US President Donald Trump on Thursday again invited foreign interference in a US presidential election, calling on Ukraine and China to investigate Democratic political rival Joe Biden – similar to a request that has already triggered an impeachment inquiry in Congress.
As he left the White House for a visit to Florida, Trump told reporters he believed Beijing should investigate Biden and his businessman son Hunter Biden despite there being no evidence of wrongdoing by the former vice president or his son.
“And by the way, likewise, China should start an investigation into the Bidens. Because what happened in China is just about as bad as what happened with Ukraine,” Trump said.
Trump and his personal lawyer Rudy Giuliani have accused former Vice President Biden, a leading contender for the Democratic Party nomination to run against Republican Trump in the 2020 election, of improperly assisting his son’s business ventures in Ukraine and China, but have offered no evidence.
Trump said he had not directly asked Chinese President Xi Jinping to investigate the Bidens but it is “certainly something we could start thinking about”.
Trump asked Ukrainian President Volodymyr Zelensky in a phone call in July to investigate Biden and his son over allegations of corruption. Hunter Biden was on the board of a Ukrainian gas company.
The revelation by a whistle-blower of the request prompted House of Representatives Speaker Nancy Pelosi to announce a formal impeachment investigation against Trump last week.
Trump froze $400m in US aid to Ukraine shortly before he asked its president for the favour, prompting accusations from Democrats that he had misused US foreign policy for personal gain. Trump has maintained he did nothing wrong and has called the impeachment inquiry “witch-hunt garbage”.
Reacting to Trump’s comments on Thursday, Adam Schiff, the chairman of the House Intelligence Committee, tweeted that the president “cannot use the power of his office to pressure foreign leaders to investigate his political opponents”.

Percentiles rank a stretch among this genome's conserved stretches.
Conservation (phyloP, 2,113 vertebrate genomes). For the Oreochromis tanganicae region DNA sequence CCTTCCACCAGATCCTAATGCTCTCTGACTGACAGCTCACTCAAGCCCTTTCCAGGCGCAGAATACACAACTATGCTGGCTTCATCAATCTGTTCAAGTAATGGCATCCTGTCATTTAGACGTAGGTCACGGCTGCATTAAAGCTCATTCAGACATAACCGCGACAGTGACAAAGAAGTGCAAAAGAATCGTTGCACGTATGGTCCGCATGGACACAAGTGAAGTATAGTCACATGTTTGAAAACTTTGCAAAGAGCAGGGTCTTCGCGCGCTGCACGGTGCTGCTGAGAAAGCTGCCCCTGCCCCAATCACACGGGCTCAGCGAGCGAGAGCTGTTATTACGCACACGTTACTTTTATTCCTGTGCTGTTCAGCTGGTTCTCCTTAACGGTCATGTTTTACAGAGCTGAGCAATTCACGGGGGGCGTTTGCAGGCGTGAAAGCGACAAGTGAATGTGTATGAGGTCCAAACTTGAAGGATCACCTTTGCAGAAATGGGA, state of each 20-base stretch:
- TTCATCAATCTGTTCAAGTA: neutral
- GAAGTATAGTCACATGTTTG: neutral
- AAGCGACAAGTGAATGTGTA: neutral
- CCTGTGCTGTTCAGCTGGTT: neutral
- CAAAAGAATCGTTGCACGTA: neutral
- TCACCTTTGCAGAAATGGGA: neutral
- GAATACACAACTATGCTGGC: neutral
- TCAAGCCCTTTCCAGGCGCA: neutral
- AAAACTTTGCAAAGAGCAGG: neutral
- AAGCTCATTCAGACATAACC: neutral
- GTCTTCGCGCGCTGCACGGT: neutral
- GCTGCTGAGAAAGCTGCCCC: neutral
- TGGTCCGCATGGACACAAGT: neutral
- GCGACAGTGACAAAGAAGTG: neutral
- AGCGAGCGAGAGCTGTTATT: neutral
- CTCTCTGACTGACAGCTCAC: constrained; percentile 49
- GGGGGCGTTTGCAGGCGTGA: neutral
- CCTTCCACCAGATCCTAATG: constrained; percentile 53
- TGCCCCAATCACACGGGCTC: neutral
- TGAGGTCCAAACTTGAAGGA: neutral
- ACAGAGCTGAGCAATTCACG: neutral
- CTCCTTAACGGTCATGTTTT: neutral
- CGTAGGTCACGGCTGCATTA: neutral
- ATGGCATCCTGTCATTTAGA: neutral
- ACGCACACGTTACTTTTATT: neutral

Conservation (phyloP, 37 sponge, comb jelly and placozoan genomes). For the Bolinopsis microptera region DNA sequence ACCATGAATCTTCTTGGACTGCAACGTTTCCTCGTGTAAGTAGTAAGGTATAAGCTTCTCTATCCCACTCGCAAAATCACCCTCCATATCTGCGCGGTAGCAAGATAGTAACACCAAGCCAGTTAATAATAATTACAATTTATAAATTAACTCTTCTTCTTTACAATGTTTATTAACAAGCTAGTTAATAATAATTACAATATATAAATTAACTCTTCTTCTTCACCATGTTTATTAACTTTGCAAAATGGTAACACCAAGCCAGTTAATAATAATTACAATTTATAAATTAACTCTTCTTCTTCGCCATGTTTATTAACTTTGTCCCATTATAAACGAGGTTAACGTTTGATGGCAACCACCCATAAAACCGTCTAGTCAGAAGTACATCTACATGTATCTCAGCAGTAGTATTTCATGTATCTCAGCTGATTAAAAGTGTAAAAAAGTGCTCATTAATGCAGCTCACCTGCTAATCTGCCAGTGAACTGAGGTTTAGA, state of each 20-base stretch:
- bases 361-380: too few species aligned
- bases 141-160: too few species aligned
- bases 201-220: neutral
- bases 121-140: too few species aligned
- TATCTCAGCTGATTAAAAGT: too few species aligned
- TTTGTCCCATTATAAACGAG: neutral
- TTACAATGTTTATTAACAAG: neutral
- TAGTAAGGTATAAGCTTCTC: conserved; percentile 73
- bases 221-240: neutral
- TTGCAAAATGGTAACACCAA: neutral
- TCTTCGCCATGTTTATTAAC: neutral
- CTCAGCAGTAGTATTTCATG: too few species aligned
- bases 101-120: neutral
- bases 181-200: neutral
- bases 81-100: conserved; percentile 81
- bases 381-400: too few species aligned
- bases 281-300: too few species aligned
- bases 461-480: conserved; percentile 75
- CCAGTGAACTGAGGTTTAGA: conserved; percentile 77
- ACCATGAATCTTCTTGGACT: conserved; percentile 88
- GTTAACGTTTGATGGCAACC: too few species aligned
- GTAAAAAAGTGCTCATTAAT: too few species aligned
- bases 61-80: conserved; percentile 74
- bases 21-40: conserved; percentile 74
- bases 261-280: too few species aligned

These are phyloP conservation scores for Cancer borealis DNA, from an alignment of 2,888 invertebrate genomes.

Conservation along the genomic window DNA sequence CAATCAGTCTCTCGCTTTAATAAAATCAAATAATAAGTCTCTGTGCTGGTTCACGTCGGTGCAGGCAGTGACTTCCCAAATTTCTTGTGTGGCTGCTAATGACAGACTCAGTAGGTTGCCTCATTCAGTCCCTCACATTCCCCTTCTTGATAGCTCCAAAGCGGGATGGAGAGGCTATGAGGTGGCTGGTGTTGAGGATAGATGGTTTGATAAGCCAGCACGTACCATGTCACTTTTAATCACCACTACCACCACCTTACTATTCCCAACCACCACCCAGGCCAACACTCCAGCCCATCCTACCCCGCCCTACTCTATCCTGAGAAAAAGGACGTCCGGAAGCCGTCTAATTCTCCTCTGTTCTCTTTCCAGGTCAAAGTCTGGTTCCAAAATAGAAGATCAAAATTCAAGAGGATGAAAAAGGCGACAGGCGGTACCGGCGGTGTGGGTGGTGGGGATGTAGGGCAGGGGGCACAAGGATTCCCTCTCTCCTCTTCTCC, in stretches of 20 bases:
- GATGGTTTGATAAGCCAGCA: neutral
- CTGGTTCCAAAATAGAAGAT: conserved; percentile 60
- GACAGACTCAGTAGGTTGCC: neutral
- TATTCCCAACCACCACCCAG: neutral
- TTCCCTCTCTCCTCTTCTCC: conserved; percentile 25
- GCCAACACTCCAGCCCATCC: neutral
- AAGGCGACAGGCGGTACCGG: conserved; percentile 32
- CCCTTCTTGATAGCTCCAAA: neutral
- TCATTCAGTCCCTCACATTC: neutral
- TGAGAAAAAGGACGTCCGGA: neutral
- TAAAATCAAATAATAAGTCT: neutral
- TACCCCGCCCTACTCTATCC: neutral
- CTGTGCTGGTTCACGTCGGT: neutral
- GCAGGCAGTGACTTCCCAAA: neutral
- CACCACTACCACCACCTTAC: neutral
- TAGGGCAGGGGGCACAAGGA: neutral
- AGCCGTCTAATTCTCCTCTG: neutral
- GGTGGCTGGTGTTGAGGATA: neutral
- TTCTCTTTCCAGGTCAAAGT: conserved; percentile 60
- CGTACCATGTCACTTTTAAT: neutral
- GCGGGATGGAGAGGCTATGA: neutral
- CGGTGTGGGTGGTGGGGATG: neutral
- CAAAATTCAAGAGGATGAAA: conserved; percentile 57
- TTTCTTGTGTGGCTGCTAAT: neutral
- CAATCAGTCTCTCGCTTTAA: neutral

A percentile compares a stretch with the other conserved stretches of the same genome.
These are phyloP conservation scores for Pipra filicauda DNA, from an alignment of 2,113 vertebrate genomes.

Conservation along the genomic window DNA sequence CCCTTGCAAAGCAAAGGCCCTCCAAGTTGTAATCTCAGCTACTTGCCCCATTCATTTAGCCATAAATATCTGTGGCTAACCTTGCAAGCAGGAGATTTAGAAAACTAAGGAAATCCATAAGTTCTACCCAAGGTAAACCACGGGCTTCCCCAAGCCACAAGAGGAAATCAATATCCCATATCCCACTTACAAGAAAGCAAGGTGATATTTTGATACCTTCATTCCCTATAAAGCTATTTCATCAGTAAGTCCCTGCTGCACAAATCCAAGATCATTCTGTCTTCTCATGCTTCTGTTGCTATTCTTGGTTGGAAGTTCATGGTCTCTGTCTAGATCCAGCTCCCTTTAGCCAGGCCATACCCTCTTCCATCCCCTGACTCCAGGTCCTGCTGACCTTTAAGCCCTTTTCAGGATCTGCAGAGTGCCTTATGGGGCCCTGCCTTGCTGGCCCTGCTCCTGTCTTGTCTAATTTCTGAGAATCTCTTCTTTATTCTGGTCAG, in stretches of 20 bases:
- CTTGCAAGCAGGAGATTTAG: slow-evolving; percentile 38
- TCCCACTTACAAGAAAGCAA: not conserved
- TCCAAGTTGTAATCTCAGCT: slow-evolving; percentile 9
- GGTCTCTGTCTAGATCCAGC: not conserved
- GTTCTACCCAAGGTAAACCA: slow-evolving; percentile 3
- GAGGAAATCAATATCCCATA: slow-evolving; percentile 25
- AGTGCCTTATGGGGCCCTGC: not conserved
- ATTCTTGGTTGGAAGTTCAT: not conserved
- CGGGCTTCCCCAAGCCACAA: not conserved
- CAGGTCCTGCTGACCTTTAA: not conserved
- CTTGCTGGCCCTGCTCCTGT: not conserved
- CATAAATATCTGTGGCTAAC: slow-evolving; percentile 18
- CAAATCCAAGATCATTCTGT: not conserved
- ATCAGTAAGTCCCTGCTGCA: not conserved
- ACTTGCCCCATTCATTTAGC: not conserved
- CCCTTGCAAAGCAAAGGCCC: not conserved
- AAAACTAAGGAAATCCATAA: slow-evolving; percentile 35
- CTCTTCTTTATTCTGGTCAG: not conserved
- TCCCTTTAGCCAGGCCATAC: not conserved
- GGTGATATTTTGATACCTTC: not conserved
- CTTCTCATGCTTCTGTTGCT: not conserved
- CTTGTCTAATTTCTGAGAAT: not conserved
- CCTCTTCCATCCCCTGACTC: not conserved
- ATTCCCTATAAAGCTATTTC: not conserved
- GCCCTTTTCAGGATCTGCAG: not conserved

He added that Trump’s “rant this morning reinforces the urgency of our work”.
The President cannot use the power of his office to pressure foreign leaders to investigate his political opponents.
His rant this morning reinforces the urgency of our work.
America is a Republic, if we can keep it. https://t.co/9KDCx1hVjs
— Adam Schiff (@RepAdamSchiff) October 3, 2019
A spokeswoman for Joe Biden said Trump was “desperately clutching for conspiracy theories that have been debunked and dismissed by independent, credible news organisations”.
Kate Bedingfield, Biden’s deputy campaign manager, added, “Now, with his administration in free-fall, Donald Trump is flailing and melting down on national television.”
Trump attacks journalists, probe
The impeachment inquiry has angered Trump, whose volatile presidency survived a two-year federal probe that found Russia had intervened to help him win the White House in 2016. That investigation did not find evidence of criminal conspiracy between Trump’s campaign and Moscow.
Trump in July 2016 publicly encouraged Russian involvement in that year’s presidential election campaign concerning cyber-espionage targeting Democratic candidate Hillary Clinton. Trump, referring to a controversy surrounding Clinton’s emails, said at that time: “Russia, if you’re listening, I hope you’re able to find the 30,000 emails that are missing. I think you will probably be rewarded mightily by our press.”
The president’s comments on Thursday came after a heated day in the impeachment inquiry.
On Wednesday, Trump railed at journalists during a news conference, used an expletive on Twitter and continued to call the probe a “hoax and a fraud” while pledging to cooperate.
Volker meets with House investigators
Meanwhile, a longtime US diplomat who served Trump’s special envoy for Ukraine appeared before congressional committee staff on Thursday as part of the inquiry.
Kurt Volker resigned as special representative for Ukraine negotiations on Friday, a day after the public release of a whistle-blower complaint that described him as trying to “contain the damage” from efforts by Giuliani to press Ukraine to investigate Democrats.
As the diplomat arrived on Capitol Hill, Giuliani shared on Twitter a series of text messages he had received from Volker discussing contacts with Andrey Yermak, an adviser to Ukrainian President Zelenskiy.
Giuliani has said senior officials at the State Department were aware of and endorsed his actions in Ukraine on behalf of the president.
In one text, Volker discussed a meeting in early August.
“Please send dates when you will be in Madrid. I am seeing Yermak tomorrow morning. He will come to you in Madrid. Thanks for your help! Kurt.”
The Madrid meeting was cited in the whistle-blower complaint as a follow-up to Trump’s July 25 call with Zelenskiy.